Now, of course, that seems long ago, and it is. But they share a lifetime of memories, and a love for a horse that was rescued from a battlefield in Italy.

One time, while trying to apply for a military medal for Princess Louise, the Bickertons chased her around a field in Sussex trying to get her to step on an ink pad because the form required her signature.

"She looked at us like we were crazy," Mary says.

A former member of the Canadian Women's Army Corps, she helped her husband in the keeping of Princess Louise.

"The children used to call me 'the horse's mother'," she says. "They could have called me something worse."

SOURCE: The New Brunswick Telegraph-Journal (Saint John, NB) - November 11, 2011.

TRANSCRIBER'S NOTES: Princess Louise made numerous appearances at Camp Utopia during the 1950's.

07 November 2011

Services remember history, fallen

Column: Fourth of a four-part series of columns remembering those who served at Pennfield Ridge Air Station.

Since 2009, the Pennfield Parish Military Historical Society has been hosting the Pennfield Ridge War Memorial Service. The overall purpose of the service is to "Honour the seventy-eight (78) service personnel killed at these two Charlotte County bases; remember those who have since gone on to join their comrades in the sky and listen to the stories from those we still have with us."

To aid us in hosting these services, we have spent countless hours pouring through microfilms, acquiring aircraft accident reports, scouring old newspapers looking for news accounts, etc. Recording the numerous “prangs” however was just the first step and once completed we began the arduous task to seek out the families of those killed at the base.

This past July we hosted our third memorial service and held a banquet dinner at the St. George Legion to celebrate the 70th anniversary of the Pennfield Ridge Air Station. Next year we will celebrate the 70th anniversary of A-30 Canadian Infantry Training Centre (Camp Utopia) and the 80th anniversary of the landing of Capt. James Mollison.

On 2 December 2010, as we continued our on-going research for locating families members and preparations for the pending memorial service, we received a phone call from Frank V Burnham from Sidmouth, England. We had previously contacted Frank’s cousin Michael Burnham who had visited here in September 2008. With the encouragement of his cousin Michael and with an invitation from our society to attend the upcoming memorial service, Frank made plans to make his first trip to Canada.

On Friday 22 July Frank flew into the Greater Moncton International Airport where a welcoming committee of four met him. Shortly before his arrival Everett McQuinn, a Second World War Veteran and a member of the Turnbull Chapter (CAHS), turned to me and asked me if I knew what Mr. Burnham looked like. I told him I did not and with the words still lingering in the air I said: “Here he comes now” which received a puzzled look from McQuinn. Although I did not know what he looked like, I had seen 2 photographs of his brother Hugh, and coming down the ramp was an older gentleman who bore a strong striking resemblance to Hugh.
Brenda Ferguson, Mayor George LeBlanc, Frank Burnham,
Christian Larsen & Everett McQuinn
Moncton Mayor George LeBlanc, who officially welcomed Mr. Burnham to the city, soon joined us and presented Mr. Burnham with a gift from Mayor and council. From the airport we ventured off to Elmwood Cemetery where Mr. Burnham knelt before the grave of his long-lost brother, whispered a final prayer and said farewell 68 years later. He also paid his final respects to P/O P.L. Edmond (RAAF) who is buried next to Hugh. The third crewmember, Sgt. J.E. Hogan, lies buried at St. Bernard’s Roman Catholic Cemetery, our last stop before leaving Moncton.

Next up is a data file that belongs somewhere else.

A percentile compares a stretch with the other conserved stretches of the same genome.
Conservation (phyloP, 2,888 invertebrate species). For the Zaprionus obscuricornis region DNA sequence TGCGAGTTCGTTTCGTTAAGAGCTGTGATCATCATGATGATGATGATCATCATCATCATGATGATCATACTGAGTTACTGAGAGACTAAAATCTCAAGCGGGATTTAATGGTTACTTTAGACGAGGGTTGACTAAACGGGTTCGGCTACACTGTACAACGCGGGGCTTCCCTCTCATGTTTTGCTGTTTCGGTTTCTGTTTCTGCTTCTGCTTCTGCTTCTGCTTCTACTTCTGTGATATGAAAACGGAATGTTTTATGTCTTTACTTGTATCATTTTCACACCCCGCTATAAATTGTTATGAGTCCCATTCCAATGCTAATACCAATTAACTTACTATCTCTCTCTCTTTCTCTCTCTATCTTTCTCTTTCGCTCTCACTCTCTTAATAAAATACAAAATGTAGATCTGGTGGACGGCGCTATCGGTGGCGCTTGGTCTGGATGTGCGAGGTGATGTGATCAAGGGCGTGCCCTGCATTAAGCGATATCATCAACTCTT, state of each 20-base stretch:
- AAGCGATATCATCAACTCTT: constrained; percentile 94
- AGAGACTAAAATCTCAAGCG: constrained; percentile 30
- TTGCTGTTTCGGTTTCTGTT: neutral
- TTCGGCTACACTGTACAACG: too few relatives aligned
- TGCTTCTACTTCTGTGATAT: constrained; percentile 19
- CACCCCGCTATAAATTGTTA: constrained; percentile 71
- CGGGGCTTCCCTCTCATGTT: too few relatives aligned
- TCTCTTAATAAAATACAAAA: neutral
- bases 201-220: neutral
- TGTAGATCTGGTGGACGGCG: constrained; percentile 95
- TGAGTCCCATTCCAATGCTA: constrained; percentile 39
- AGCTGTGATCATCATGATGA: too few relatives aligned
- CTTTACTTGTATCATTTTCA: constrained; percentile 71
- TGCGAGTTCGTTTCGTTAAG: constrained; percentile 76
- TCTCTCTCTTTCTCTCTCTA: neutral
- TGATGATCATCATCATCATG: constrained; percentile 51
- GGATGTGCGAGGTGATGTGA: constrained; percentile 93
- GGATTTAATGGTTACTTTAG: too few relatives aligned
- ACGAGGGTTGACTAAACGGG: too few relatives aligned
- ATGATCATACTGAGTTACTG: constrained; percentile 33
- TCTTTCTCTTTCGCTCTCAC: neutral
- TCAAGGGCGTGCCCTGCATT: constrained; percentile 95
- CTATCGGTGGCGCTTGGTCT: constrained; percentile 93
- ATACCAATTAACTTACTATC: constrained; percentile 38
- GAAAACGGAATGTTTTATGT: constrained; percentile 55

Frank Burnham visits the grave of his brother for the first time.

We then headed off to St. Andrews where he spent the weekend at a lovely bed and breakfast within the historic seaside resort community. F/L James A. (Jim) Stewart, DFC, ONB (Ret.) was gracious enough to provide Mr. Burnham a tour of the area on Saturday and brought him to the memorial service on Sunday.

Jim Stewart has been accommodating enough to lay the RAF wreath every year since we began hosting these services. Although never stationed at Pennfield Ridge. he did receive a portion of his training in Canada at No. 39 Flying Service Training School, Swift Current, SK in 1942. The closest he came to Pennfield Ridge, during the Second World War, was when the train he was aboard rolled through Moncton on the way to No.1 “Y” Depot in Halifax, NS.

At the conclusion of the banquet dinner, where both Frank and Jim were guest of honour, we took Frank on a brief tour of the base to see where Hugh spent some of his final days and then back to St. Andrews for the night.

The following day we returned Frank to Moncton so he could begin the journey back to England. Upon his return home Frank wrote, in part, “I did appreciate the memorial service and all that you are doing to keep alive the need to remember those who gave their lives in the doing of their duty to the security of our country.”

We look forward to the next memorial service and hopefully being joined by yet more family members. The memories of long ago are still very much present in all those who remember the base – Veterans, family members who have heard the stories or the older members of our community who were a part of the greatest generation.

The purpose of these columns is to awaken the general public interest and in addition, to bring forth more of the unrecorded history of this “Forgotten Base”.

The base had a major economic impact on the communities surrounding it from St. Stephen to Saint John and all points in between. However, 70 years later, there is nothing to suggest the significant role those blueberry fields played in the allies winning the war. Recording this history (still on-going) makes us realize that one should not be able to drive by this base without knowing its existence. Provincial Historic Designation is currently being sought so this location can be properly marked and perhaps a place created where people can read some of the stories and see photographs of what took place here. We need to remember all those who served and make sure the forgotten heroes, those who died in the preparation of war before their finest hour such as Sgt. H.J. (Hugh) Burnham, are honoured.

Per Ardua Ad Astra.

SOURCE: The Saint Croix Courier (St. Stephen, NB) - November 8, 2011.